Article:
To fix one foot of their compass wherever they please. --Swift. [1913 Webster]

9. A circle; a continent. [Obs.] [1913 Webster]

The tryne compas [the threefold world containing earth, sea, and heaven. --Skeat.] --Chaucer. [1913 Webster]

{Azimuth compass}. See under {Azimuth}.

{Beam compass}. See under {Beam}.

{Compass card}, the circular card attached to the needles of a mariner's compass, on which are marked the thirty-two points or rhumbs.

{Compass dial}, a small pocket compass fitted with a sundial to tell the hour of the day.

{Compass plane} (Carp.), a plane, convex in the direction of its length on the under side, for smoothing the concave faces of curved woodwork.

{Compass plant}, {Compass flower} (Bot.), a plant of the American prairies ({Silphium laciniatum}), not unlike a small sunflower; rosinweed. Its lower and root leaves are vertical, and on the prairies are disposed to present their edges north and south. [1913 Webster]

Its leaves are turned to the north as true as the magnet: This is the compass flower. --Longefellow.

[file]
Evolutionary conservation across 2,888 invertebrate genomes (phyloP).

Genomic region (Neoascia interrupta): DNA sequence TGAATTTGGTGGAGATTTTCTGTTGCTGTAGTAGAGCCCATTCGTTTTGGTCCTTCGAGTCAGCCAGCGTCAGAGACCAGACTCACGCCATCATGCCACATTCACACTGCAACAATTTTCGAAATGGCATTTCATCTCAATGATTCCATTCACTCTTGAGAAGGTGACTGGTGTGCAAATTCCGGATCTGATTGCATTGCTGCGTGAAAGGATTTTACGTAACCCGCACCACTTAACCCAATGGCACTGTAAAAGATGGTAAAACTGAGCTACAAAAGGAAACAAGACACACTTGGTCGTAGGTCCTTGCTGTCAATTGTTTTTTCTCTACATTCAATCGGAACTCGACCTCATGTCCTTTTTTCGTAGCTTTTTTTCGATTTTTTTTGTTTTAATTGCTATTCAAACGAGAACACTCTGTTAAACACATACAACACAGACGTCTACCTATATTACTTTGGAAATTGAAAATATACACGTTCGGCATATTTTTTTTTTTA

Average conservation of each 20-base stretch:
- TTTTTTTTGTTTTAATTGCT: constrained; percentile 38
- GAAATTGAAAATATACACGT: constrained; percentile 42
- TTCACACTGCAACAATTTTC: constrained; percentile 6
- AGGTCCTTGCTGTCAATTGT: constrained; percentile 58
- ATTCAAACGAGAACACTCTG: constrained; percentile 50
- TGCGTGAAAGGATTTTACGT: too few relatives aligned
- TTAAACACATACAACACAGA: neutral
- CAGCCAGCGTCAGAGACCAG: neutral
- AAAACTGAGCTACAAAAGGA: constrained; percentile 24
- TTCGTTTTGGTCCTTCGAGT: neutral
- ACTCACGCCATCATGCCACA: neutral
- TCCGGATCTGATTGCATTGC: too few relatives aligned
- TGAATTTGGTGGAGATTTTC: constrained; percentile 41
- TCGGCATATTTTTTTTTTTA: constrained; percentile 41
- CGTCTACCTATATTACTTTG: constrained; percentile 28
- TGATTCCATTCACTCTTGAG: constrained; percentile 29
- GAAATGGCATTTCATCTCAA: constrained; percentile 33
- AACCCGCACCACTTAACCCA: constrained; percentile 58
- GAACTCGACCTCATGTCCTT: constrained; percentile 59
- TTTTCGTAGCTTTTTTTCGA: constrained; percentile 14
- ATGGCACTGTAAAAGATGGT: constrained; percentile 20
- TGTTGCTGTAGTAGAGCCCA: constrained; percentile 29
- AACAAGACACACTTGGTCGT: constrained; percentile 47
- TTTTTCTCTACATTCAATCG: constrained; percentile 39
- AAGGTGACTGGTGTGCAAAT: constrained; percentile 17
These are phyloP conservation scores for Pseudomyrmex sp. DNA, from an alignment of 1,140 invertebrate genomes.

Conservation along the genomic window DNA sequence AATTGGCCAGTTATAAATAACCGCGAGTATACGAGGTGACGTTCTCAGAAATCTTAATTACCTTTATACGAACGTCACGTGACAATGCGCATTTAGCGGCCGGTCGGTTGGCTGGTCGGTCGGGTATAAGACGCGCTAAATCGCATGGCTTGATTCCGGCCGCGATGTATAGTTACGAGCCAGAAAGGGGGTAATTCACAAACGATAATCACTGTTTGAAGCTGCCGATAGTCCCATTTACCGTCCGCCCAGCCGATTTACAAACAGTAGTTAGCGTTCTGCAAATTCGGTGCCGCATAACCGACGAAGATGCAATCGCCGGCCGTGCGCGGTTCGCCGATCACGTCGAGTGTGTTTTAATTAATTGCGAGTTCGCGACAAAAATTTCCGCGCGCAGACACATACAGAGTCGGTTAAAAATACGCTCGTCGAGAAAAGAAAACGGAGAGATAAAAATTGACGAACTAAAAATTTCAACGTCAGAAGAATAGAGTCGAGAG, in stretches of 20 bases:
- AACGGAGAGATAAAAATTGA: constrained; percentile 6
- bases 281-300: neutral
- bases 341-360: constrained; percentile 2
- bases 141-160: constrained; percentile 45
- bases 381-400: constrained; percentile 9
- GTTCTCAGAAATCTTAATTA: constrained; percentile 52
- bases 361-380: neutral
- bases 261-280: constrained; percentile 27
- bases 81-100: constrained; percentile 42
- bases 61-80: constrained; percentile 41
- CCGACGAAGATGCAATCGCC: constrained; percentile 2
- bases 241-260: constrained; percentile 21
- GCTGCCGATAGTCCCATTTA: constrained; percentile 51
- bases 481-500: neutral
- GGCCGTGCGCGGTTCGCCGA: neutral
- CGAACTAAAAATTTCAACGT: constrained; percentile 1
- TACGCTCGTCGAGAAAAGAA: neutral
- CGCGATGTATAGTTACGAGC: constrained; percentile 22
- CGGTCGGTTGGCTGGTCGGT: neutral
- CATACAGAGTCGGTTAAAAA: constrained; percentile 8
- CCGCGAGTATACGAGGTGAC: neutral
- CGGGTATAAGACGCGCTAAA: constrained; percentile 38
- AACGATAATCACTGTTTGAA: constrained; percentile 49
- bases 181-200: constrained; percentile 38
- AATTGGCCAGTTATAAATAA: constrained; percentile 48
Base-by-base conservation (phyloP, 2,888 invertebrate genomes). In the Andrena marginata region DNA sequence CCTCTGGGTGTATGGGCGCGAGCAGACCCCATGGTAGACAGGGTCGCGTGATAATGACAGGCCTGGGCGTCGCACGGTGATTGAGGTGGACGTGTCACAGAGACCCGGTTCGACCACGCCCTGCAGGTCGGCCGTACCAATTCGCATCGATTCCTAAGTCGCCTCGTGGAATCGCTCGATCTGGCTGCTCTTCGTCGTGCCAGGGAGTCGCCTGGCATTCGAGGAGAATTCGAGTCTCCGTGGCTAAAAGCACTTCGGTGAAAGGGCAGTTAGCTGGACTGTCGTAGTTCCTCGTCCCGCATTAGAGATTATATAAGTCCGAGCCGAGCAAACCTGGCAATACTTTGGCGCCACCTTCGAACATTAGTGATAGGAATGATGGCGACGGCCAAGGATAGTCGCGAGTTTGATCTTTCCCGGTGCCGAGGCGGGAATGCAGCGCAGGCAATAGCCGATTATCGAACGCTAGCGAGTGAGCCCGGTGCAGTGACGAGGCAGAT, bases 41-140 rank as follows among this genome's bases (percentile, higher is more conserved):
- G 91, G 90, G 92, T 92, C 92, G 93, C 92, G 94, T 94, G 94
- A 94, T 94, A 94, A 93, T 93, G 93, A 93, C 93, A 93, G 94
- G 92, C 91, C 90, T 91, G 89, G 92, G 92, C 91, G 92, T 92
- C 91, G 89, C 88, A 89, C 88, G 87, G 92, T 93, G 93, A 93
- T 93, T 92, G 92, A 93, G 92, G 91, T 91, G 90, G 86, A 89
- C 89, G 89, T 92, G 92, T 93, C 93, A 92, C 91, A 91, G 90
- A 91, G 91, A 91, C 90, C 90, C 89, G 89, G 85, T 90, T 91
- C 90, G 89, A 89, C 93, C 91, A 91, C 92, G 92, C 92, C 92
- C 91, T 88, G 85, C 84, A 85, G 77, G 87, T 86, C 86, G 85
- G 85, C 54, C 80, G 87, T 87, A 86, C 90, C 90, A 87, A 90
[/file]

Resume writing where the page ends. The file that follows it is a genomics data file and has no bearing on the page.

{Compass saw}, a saw with a narrow blade, which will cut in a curve; -- called also {fret saw} and {keyhole saw}.

{Compass timber} (Shipbuilding), curved or crooked timber.

{Compass window} (Arch.), a circular bay window or oriel window.

{Mariner's compass}, a kind of compass used in navigation. It has two or more magnetic needles permanently attached to a card, which moves freely upon a pivot, and is read with reference to a mark on the box representing the ship's head. The card is divided into thirty-two points, called also rhumbs, and the glass-covered box or bowl containing it is suspended in gimbals within the binnacle, in order to preserve its horizontal position.